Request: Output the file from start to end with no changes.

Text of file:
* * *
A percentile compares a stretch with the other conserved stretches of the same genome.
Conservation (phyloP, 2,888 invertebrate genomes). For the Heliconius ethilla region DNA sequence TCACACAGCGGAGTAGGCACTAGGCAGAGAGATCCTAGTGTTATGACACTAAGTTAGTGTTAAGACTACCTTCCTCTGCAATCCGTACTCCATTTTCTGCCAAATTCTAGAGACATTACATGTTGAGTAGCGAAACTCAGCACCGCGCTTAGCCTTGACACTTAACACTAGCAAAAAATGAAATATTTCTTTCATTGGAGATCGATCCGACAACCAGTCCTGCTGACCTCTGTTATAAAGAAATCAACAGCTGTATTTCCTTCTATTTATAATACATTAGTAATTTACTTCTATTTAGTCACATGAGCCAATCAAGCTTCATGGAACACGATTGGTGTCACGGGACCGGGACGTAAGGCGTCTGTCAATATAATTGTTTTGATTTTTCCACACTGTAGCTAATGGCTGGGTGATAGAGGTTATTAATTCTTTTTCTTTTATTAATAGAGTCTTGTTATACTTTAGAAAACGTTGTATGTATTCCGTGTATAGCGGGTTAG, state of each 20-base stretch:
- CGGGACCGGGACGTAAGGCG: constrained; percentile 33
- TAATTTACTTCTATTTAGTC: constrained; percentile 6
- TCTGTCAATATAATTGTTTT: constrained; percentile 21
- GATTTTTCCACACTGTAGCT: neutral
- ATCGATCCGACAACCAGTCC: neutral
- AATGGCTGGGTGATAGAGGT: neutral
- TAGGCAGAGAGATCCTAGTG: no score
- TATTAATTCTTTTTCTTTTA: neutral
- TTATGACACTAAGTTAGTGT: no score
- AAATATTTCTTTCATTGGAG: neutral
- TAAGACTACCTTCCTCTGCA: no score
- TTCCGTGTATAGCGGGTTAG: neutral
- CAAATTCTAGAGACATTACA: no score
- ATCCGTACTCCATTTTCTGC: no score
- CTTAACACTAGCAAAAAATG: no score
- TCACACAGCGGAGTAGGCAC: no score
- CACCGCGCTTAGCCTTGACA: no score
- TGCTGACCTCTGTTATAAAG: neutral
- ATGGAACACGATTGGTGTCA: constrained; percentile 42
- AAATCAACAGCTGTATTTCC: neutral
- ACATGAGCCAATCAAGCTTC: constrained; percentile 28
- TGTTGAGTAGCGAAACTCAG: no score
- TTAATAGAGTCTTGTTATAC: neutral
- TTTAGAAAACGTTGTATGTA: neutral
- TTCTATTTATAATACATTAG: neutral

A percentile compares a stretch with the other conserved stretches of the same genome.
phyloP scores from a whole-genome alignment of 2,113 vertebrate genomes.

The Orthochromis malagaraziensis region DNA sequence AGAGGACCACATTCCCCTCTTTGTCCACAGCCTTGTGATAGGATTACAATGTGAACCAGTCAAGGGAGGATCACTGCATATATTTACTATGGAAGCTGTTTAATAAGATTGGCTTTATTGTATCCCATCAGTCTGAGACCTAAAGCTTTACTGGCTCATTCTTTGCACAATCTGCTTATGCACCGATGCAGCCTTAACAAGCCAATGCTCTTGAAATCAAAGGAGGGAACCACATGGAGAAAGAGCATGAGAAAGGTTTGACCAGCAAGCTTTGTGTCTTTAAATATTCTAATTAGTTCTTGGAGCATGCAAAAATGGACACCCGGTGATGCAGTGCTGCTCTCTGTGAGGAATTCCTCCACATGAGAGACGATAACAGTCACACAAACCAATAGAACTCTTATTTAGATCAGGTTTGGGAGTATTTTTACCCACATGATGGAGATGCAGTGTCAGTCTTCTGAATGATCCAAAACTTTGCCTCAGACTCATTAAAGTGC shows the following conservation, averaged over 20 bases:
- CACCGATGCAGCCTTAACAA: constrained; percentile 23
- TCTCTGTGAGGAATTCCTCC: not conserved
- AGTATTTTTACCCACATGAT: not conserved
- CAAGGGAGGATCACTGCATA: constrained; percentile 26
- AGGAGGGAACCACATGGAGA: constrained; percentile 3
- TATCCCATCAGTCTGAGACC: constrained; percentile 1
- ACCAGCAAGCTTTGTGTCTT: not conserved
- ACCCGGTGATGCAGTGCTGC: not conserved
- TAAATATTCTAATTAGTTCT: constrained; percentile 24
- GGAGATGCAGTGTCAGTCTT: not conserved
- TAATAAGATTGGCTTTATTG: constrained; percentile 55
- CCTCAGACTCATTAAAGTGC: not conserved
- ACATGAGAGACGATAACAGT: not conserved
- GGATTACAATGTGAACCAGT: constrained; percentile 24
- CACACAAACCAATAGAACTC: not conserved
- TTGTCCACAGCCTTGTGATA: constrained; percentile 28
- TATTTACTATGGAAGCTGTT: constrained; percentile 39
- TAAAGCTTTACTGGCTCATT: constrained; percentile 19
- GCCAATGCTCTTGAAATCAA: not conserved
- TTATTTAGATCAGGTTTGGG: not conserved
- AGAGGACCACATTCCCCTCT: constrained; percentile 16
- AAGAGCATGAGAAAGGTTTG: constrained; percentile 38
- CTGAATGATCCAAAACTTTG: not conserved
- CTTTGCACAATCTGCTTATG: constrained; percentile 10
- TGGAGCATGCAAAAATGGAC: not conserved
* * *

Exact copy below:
A percentile compares a stretch with the other conserved stretches of the same genome.
Conservation (phyloP, 2,888 invertebrate genomes). For the Heliconius ethilla region DNA sequence TCACACAGCGGAGTAGGCACTAGGCAGAGAGATCCTAGTGTTATGACACTAAGTTAGTGTTAAGACTACCTTCCTCTGCAATCCGTACTCCATTTTCTGCCAAATTCTAGAGACATTACATGTTGAGTAGCGAAACTCAGCACCGCGCTTAGCCTTGACACTTAACACTAGCAAAAAATGAAATATTTCTTTCATTGGAGATCGATCCGACAACCAGTCCTGCTGACCTCTGTTATAAAGAAATCAACAGCTGTATTTCCTTCTATTTATAATACATTAGTAATTTACTTCTATTTAGTCACATGAGCCAATCAAGCTTCATGGAACACGATTGGTGTCACGGGACCGGGACGTAAGGCGTCTGTCAATATAATTGTTTTGATTTTTCCACACTGTAGCTAATGGCTGGGTGATAGAGGTTATTAATTCTTTTTCTTTTATTAATAGAGTCTTGTTATACTTTAGAAAACGTTGTATGTATTCCGTGTATAGCGGGTTAG, state of each 20-base stretch:
- CGGGACCGGGACGTAAGGCG: constrained; percentile 33
- TAATTTACTTCTATTTAGTC: constrained; percentile 6
- TCTGTCAATATAATTGTTTT: constrained; percentile 21
- GATTTTTCCACACTGTAGCT: neutral
- ATCGATCCGACAACCAGTCC: neutral
- AATGGCTGGGTGATAGAGGT: neutral
- TAGGCAGAGAGATCCTAGTG: no score
- TATTAATTCTTTTTCTTTTA: neutral
- TTATGACACTAAGTTAGTGT: no score
- AAATATTTCTTTCATTGGAG: neutral
- TAAGACTACCTTCCTCTGCA: no score
- TTCCGTGTATAGCGGGTTAG: neutral
- CAAATTCTAGAGACATTACA: no score
- ATCCGTACTCCATTTTCTGC: no score
- CTTAACACTAGCAAAAAATG: no score
- TCACACAGCGGAGTAGGCAC: no score
- CACCGCGCTTAGCCTTGACA: no score
- TGCTGACCTCTGTTATAAAG: neutral
- ATGGAACACGATTGGTGTCA: constrained; percentile 42
- AAATCAACAGCTGTATTTCC: neutral
- ACATGAGCCAATCAAGCTTC: constrained; percentile 28
- TGTTGAGTAGCGAAACTCAG: no score
- TTAATAGAGTCTTGTTATAC: neutral
- TTTAGAAAACGTTGTATGTA: neutral
- TTCTATTTATAATACATTAG: neutral

A percentile compares a stretch with the other conserved stretches of the same genome.
phyloP scores from a whole-genome alignment of 2,113 vertebrate genomes.

The Orthochromis malagaraziensis region DNA sequence AGAGGACCACATTCCCCTCTTTGTCCACAGCCTTGTGATAGGATTACAATGTGAACCAGTCAAGGGAGGATCACTGCATATATTTACTATGGAAGCTGTTTAATAAGATTGGCTTTATTGTATCCCATCAGTCTGAGACCTAAAGCTTTACTGGCTCATTCTTTGCACAATCTGCTTATGCACCGATGCAGCCTTAACAAGCCAATGCTCTTGAAATCAAAGGAGGGAACCACATGGAGAAAGAGCATGAGAAAGGTTTGACCAGCAAGCTTTGTGTCTTTAAATATTCTAATTAGTTCTTGGAGCATGCAAAAATGGACACCCGGTGATGCAGTGCTGCTCTCTGTGAGGAATTCCTCCACATGAGAGACGATAACAGTCACACAAACCAATAGAACTCTTATTTAGATCAGGTTTGGGAGTATTTTTACCCACATGATGGAGATGCAGTGTCAGTCTTCTGAATGATCCAAAACTTTGCCTCAGACTCATTAAAGTGC shows the following conservation, averaged over 20 bases:
- CACCGATGCAGCCTTAACAA: constrained; percentile 23
- TCTCTGTGAGGAATTCCTCC: not conserved
- AGTATTTTTACCCACATGAT: not conserved
- CAAGGGAGGATCACTGCATA: constrained; percentile 26
- AGGAGGGAACCACATGGAGA: constrained; percentile 3
- TATCCCATCAGTCTGAGACC: constrained; percentile 1
- ACCAGCAAGCTTTGTGTCTT: not conserved
- ACCCGGTGATGCAGTGCTGC: not conserved
- TAAATATTCTAATTAGTTCT: constrained; percentile 24
- GGAGATGCAGTGTCAGTCTT: not conserved
- TAATAAGATTGGCTTTATTG: constrained; percentile 55
- CCTCAGACTCATTAAAGTGC: not conserved
- ACATGAGAGACGATAACAGT: not conserved
- GGATTACAATGTGAACCAGT: constrained; percentile 24
- CACACAAACCAATAGAACTC: not conserved
- TTGTCCACAGCCTTGTGATA: constrained; percentile 28
- TATTTACTATGGAAGCTGTT: constrained; percentile 39
- TAAAGCTTTACTGGCTCATT: constrained; percentile 19
- GCCAATGCTCTTGAAATCAA: not conserved
- TTATTTAGATCAGGTTTGGG: not conserved
- AGAGGACCACATTCCCCTCT: constrained; percentile 16
- AAGAGCATGAGAAAGGTTTG: constrained; percentile 38
- CTGAATGATCCAAAACTTTG: not conserved
- CTTTGCACAATCTGCTTATG: constrained; percentile 10
- TGGAGCATGCAAAAATGGAC: not conserved